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Census 2021: analysis
Irish in Britain has attached great importance to data deriving from the Census, which is why (as the Federation of Irish Societies) we campaigned hard and successfully to have an Irish category included the Ethnic Group Question in the 2001 Census. We remain part of the ONS's Diversity Advisory Group working on the census.
Irish in Britain and our affiliates use data from the census (which is held every ten years) widely in our representation and advocacy work. You can view our Analysis Reports from the 2011 census to see just how much data is produced on a wide range of areas, including education, health, homes, jobs and more.
Irish in Britain has commissioned a team of academics to conduct the analysis of data from the 2021 census as it is released. Find out more HERE.
The most recent census for England and Wales was on Sunday 21 March 2021, organised by the Office of National Statistics (ONS). The ONS is planning on publishing the initial findings in June 2022 and the full findings throughout the following year. Scotland and Northern Ireland publish their census data independently.
This census was ‘digital first’, meaning that a significant majority of households completed the census online. The census has long been an important for the Irish community in Britain in terms of representation and visibility.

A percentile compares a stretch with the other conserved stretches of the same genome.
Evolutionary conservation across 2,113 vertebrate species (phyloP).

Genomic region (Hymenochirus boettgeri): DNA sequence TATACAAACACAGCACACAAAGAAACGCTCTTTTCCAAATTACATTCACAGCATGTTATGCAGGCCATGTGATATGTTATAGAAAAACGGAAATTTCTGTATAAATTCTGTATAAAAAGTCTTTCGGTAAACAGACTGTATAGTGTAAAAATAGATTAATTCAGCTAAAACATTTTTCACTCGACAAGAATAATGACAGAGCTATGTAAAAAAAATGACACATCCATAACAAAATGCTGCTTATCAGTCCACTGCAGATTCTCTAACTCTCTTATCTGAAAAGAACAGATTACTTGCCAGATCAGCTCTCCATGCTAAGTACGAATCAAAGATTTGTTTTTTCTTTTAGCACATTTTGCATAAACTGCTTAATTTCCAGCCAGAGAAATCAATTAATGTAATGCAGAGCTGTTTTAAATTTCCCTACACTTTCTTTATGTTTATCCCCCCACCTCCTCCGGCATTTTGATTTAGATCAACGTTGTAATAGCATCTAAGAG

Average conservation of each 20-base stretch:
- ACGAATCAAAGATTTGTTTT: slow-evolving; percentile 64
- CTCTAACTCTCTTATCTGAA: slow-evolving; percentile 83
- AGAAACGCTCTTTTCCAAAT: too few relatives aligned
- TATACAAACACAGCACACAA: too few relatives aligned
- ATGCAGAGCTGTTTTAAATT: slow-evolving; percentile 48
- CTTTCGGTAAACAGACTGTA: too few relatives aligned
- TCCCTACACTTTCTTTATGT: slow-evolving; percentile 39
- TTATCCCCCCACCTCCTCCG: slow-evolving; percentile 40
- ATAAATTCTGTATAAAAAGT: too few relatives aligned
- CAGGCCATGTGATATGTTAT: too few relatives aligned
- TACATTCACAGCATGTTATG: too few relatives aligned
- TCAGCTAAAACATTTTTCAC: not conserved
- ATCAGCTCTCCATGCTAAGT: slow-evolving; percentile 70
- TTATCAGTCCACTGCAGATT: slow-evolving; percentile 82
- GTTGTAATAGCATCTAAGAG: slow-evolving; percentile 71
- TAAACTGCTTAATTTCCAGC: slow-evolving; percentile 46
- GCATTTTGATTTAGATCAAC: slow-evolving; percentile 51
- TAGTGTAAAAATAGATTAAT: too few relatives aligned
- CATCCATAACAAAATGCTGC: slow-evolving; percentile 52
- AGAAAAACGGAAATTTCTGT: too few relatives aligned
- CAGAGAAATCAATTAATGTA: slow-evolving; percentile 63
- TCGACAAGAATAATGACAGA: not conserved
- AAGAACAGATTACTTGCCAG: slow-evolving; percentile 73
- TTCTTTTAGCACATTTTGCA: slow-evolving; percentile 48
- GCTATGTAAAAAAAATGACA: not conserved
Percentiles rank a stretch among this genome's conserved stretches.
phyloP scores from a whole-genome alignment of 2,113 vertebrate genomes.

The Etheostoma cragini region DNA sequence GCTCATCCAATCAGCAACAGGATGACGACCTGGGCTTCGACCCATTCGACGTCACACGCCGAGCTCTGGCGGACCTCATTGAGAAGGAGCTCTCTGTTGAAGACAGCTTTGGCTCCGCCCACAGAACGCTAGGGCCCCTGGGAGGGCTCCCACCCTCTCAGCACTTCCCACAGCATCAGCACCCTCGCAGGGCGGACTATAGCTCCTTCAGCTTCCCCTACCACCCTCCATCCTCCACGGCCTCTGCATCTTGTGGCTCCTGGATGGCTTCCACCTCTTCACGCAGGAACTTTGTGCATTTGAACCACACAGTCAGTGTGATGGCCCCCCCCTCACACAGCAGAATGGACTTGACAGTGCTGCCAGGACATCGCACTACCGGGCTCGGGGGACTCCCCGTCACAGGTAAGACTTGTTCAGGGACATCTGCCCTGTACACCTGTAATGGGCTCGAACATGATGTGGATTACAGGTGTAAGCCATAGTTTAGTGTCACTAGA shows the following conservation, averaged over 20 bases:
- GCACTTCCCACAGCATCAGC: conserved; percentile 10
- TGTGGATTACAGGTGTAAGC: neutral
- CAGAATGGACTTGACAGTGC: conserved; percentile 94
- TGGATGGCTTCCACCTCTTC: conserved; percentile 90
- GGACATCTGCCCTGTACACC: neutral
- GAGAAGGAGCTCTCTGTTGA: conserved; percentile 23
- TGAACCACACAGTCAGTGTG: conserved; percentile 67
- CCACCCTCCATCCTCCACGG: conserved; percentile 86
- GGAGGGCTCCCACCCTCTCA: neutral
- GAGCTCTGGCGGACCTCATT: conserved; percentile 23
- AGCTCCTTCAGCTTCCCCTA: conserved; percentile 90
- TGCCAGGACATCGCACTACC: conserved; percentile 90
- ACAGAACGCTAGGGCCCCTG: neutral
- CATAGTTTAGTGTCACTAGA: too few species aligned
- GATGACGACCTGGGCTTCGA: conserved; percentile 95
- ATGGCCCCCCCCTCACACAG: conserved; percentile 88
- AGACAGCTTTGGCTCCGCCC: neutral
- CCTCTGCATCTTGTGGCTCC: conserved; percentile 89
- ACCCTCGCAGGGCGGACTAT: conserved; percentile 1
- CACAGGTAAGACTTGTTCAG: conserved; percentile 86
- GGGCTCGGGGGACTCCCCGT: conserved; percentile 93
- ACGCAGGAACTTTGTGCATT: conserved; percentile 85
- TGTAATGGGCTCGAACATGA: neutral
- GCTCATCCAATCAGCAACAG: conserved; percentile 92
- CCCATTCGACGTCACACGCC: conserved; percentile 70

Irish in Britain (and as the Federation of Irish Societies before 2013) has worked with the ONS to ensure Irish representation on several previous censuses. We remain part of the ONS’s Diversity Advisory Group. We are proud to have helped spearhead the successful campaign to include Irish as a category in the ethnicity section of the form. We have led large visible campaigns in the previous two censuses to highlight this option and get as many Irish people and their families to ‘Tick the Irish Box’ as possible. This kind of campaign is not possible this year with the lockdown restrictions preventing gatherings.
In February we organised a webinar for our members, which is available to all here.
There were four ways to record Irishness in the 2021 census:
Country of birth – if born in Ireland or Northern Ireland, you could record this.
Passport – there were three options: UK passport, Irish passport, or other(s). You could record more than one passport.
National identity – there was a write in option where you could put Irish or Northern Irish.
Ethnic group – you could only tick one box here, but you could tick ‘Irish’, or ‘Gypsy or Irish Traveller’, in the ‘White’ section. There was also a write in option.
Successful lobbying of the ONS to provide Irish health data
In May 2013, Irish in Britain had cause to complain to ONS about a Census 2011 table containing important data on health. Because of issues around disclosure the data was presented using five ethnic categories rather than the whole 18. One of these five was the White category, and, since this was not broken down into its constituent parts – one of which was White Irish category – data on many Irish people remained invisible.
Following this complaint there were exchanges between Irish in Britain and ONS where the organisation explained its concerns to ONS. As a result, ONS statisticians decided that in any situation where a five category analysis was used, the White category would be broken down into its constituent parts: ‘White English/Welsh/Scottish/Northern Irish/British’, ‘White Irish’, ‘Gypsy or Irish Traveller’, ‘Any Other White background’ - thus making the ‘White Irish’ data visible.